Why You Shouldn’t Give Friends Unsolicited Love Advice

Unwanted advice is more likely to harm than help the recipient.

Now You See It, Now You Don’t: The Many Faces of Narcissism

It’s time for narcissism to be “rebranded”—enter "Rethinking Narcissism."

How Predictable Are You?

What it means and why it matters.

Is Consciousness a Stream? An Update

A new experiment shows perception is discrete, not continuous

Why "Science Benefits When We Think More and Do Less"

A foundation director reflects on the need for leisure in scientific lives

This Trait Costs Men Money, but Makes Them Marriage Material

Would you rather have a broke partner or a broken heart?

The Latest

What Would YOU Have Done in Milgram’s Experiment?

When Stanley Milgram studied the nature of human obedience, he shocked the world. Most people today say that they personally would never have obeyed an authority figure to the point of danger. But what they say may bear little resemblance to what they would actually do.
Is Your Crap Detector Working?

Is Your Crap Detector Working?

By Karl Albrecht Ph.D. on September 02, 2015 in BrainSnacks
Are you being hypnotized and intellectually anesthetized by the constant flood of entertainment imagery in the popular culture? As writer Ernest Hemingway advised, maybe it's time to tune up your "crap detector."

Why You Shouldn’t Give Friends Unsolicited Love Advice

By Gwendolyn Seidman Ph.D. on September 02, 2015 in Close Encounters
Despite our good intentions, our advice to our loved ones may not be welcome... and may not be helpful either. Giving unsolicited advice, particularly unsolicited advice about someone’s relationship, is fraught with difficulties. Here are some reasons why you should reconsider before giving unwanted advice.
The Degenerate Anthropophaginian

The Degenerate Anthropophaginian

By Katherine Ramsland Ph.D. on September 02, 2015 in Shadow Boxing
True crime author places Packer tale in context of cannibalism and crimes in American history.

6 Insider Tips for New Ph.D. Students

By Gregg Murray Ph.D. on September 02, 2015 in Caveman Politics
Welcome to the Ph.D. “business”! It’s peculiar and you’re probably entering it at a huge information disadvantage. Profit from these insider tips.

Understanding the Internal World of Psychosis

By Ann Olson Psy.D. on September 02, 2015 in Theory and Psychopathology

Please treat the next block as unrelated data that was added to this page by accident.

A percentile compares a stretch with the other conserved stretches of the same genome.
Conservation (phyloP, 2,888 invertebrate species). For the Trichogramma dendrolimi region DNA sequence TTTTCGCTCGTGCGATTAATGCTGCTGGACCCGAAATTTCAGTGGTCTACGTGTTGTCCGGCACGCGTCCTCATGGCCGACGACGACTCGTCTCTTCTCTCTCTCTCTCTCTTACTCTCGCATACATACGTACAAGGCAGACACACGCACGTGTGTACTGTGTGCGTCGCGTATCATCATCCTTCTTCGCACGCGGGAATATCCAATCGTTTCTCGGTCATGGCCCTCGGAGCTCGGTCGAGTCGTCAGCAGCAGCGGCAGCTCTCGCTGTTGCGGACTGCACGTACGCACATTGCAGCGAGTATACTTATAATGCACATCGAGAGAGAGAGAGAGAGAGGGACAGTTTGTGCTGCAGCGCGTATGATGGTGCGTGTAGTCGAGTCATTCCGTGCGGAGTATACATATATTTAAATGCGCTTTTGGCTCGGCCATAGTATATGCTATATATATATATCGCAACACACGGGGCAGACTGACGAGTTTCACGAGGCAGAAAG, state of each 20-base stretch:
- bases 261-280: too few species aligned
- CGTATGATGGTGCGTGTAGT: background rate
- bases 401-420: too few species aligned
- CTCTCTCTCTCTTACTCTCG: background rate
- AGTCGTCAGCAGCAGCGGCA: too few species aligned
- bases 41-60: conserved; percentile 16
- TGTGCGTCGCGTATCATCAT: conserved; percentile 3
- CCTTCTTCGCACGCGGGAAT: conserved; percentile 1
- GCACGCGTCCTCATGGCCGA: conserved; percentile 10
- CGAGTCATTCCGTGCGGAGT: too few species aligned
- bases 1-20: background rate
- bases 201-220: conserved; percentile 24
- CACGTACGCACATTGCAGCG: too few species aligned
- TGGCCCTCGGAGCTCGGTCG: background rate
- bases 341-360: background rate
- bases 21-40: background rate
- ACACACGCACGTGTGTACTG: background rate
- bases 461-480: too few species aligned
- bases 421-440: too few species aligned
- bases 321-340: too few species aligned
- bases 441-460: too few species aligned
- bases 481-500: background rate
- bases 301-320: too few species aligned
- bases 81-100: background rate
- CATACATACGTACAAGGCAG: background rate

For the psychotic individual to be understood, empathy regarding his emotional experience might make a significant difference in his psychopathology and his relationship with the world. It is possible to understand his emotion and his fear, his cognition—to an extent—and his obvious alienation. Ways to address this individual in therapy are discussed in this article.

Be an ADHD World Changer

By Lara Honos-Webb Ph.D. on September 02, 2015 in The Gift of ADHD
You can use feelings of shame or of being different to help you discover where your creative contributions lie.

How to Stress Less in a Traffic Jam

By Linda Wasmer Andrews on September 02, 2015 in Minding the Body
Rush-hour commuters in the United States lose an average of 42 hours per year to traffic delays. Here's how to navigate traffic jams with less stress.

New Book Re-examines Lives of Captive and Confined Animals

By Marc Bekoff Ph.D. on September 02, 2015 in Animal Emotions
In his new book called "The End of Captivity?" Dr. Tripp York discusses zoos, pets, conservation, Christian ethics, and much more centering on the lives of captive and otherwise confined animals. It would be a perfect choice for undergraduate and graduate courses in biology and religious studies, and I'm sure high school students would get a lot out of reading it as well.
Crossing the Line

Crossing the Line

Undocumented immigrants may be scapegoats this election cycle, but their plight demonstrates the need for new and more humane state and national policies.

Avoiding Ashley Madison

By Wendy L. Patrick Ph.D. on September 02, 2015 in Why Bad Looks Good
You cannot "spot" a cheater, but you may be able to "detect" one if you know what to look for and where to look.

What is Resilience? Placing a Buzz Word in Social Context

By Kyle D Killian Ph.D. on September 02, 2015 in Intersections
Resilience is often reduced to the idea that some folks just "pull themselves up by their own bootstraps."

Now You See It, Now You Don’t: The Many Faces of Narcissism

By Leon F Seltzer Ph.D. on September 02, 2015 in Evolution of the Self
Are writers on narcissism perhaps too quick to declare this core personality attribute dysfunctional? For in one way or another, narcissistic traits exist in us all. And those seriously lacking in narcissism—as in healthy narcissism—may be just as troubled, and have just as badly distorted a self-image, as those pernicious individuals “super-saturated” with it.